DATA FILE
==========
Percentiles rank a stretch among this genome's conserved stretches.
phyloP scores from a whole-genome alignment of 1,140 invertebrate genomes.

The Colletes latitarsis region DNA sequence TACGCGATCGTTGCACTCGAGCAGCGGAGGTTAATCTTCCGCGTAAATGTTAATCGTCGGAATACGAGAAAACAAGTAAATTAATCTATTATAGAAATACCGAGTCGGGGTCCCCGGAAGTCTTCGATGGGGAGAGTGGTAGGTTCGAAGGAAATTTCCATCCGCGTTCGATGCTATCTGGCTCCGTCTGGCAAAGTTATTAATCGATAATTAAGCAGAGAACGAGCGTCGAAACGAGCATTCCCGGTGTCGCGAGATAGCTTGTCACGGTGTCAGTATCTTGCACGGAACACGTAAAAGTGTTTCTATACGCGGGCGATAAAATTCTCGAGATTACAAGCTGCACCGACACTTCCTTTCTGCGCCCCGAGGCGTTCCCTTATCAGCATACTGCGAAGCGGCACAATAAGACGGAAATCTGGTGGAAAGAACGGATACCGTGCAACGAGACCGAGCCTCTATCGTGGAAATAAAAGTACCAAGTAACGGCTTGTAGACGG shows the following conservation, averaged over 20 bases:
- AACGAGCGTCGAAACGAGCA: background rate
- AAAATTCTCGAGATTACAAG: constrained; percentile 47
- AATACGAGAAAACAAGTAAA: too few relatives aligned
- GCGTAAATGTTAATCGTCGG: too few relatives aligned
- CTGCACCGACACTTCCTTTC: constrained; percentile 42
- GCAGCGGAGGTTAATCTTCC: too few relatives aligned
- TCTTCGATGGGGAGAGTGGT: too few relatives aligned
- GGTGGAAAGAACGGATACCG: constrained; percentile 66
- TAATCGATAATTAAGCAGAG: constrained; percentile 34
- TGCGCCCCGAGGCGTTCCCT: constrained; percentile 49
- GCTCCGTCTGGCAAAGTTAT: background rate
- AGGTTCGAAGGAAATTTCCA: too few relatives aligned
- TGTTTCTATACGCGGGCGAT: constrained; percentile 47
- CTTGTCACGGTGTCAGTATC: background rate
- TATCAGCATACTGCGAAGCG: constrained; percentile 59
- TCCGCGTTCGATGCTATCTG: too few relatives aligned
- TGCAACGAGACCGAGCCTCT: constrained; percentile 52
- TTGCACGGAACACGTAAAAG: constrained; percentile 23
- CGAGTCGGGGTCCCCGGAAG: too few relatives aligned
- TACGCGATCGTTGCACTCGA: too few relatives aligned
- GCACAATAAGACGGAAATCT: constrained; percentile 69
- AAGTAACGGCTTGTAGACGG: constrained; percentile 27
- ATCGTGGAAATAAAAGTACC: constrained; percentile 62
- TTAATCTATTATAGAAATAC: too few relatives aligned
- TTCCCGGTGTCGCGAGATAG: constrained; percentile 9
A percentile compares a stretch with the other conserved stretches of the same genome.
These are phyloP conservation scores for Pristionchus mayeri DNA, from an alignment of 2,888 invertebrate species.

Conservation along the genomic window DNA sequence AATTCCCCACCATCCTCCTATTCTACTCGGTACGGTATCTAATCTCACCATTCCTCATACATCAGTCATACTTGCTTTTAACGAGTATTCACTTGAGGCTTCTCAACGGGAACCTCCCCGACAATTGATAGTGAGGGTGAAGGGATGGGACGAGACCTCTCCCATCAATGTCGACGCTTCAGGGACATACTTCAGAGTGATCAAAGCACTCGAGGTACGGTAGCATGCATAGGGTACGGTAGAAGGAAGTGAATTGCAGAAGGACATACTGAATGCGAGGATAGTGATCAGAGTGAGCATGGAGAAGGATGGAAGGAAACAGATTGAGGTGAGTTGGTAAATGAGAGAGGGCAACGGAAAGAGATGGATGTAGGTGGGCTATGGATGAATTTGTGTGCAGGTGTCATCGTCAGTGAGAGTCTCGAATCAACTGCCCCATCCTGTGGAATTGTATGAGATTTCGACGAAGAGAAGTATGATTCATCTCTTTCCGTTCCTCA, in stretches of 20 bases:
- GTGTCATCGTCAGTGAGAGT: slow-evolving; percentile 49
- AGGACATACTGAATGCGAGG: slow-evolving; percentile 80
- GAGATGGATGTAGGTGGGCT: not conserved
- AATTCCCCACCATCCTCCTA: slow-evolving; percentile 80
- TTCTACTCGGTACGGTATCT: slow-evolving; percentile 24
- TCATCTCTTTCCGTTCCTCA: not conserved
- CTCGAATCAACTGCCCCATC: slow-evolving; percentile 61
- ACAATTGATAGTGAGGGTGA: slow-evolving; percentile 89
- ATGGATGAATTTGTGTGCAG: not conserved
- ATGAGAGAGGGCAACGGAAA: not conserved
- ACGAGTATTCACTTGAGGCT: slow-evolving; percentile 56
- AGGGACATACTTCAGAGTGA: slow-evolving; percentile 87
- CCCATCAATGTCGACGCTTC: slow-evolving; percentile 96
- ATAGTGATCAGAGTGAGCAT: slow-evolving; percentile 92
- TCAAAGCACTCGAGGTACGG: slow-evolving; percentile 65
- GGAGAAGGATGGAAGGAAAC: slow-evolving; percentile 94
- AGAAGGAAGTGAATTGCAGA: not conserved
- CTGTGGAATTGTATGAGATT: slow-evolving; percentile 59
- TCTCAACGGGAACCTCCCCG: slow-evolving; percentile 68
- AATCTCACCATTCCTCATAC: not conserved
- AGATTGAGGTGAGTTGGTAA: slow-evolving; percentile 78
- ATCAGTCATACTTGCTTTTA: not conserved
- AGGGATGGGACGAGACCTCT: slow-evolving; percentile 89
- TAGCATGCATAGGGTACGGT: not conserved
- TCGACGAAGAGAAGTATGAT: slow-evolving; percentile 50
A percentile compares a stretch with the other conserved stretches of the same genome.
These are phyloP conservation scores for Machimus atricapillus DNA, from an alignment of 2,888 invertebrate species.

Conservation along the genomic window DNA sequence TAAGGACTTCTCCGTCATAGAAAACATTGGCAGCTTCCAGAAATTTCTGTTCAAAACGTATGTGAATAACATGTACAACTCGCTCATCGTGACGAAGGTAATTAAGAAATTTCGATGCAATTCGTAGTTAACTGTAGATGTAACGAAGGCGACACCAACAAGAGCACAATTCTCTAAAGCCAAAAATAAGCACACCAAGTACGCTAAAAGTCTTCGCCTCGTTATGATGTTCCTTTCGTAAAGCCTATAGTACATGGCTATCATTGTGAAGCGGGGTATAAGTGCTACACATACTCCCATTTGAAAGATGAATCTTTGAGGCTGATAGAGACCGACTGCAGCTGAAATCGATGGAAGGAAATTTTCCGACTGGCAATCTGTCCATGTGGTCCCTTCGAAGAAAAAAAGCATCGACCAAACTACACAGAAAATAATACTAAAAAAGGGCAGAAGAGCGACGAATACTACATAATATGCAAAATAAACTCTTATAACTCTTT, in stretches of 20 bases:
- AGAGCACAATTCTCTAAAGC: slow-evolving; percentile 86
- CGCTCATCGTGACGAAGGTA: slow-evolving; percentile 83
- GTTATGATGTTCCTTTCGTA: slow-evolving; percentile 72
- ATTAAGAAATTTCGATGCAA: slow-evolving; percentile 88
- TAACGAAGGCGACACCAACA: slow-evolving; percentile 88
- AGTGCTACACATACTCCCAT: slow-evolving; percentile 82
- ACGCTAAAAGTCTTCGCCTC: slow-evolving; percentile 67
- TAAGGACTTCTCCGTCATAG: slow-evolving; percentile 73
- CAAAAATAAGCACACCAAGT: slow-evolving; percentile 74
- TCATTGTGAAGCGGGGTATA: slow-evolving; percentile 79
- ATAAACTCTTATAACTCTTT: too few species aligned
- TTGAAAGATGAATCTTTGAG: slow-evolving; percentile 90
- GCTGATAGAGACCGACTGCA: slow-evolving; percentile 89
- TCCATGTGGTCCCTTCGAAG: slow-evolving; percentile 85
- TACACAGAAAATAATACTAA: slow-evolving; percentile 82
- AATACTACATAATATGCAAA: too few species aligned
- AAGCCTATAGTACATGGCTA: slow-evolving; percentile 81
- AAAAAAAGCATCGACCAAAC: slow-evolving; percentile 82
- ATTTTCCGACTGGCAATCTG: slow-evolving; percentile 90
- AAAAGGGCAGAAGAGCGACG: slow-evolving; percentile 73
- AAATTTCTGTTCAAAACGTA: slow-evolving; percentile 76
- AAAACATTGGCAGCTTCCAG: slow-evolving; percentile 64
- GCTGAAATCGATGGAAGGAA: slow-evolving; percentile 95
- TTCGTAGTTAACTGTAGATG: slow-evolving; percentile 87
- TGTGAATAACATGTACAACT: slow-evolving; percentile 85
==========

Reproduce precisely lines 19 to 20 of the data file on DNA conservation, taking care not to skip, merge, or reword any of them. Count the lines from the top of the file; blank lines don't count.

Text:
- TCCGCGTTCGATGCTATCTG: too few relatives aligned
- TGCAACGAGACCGAGCCTCT: constrained; percentile 52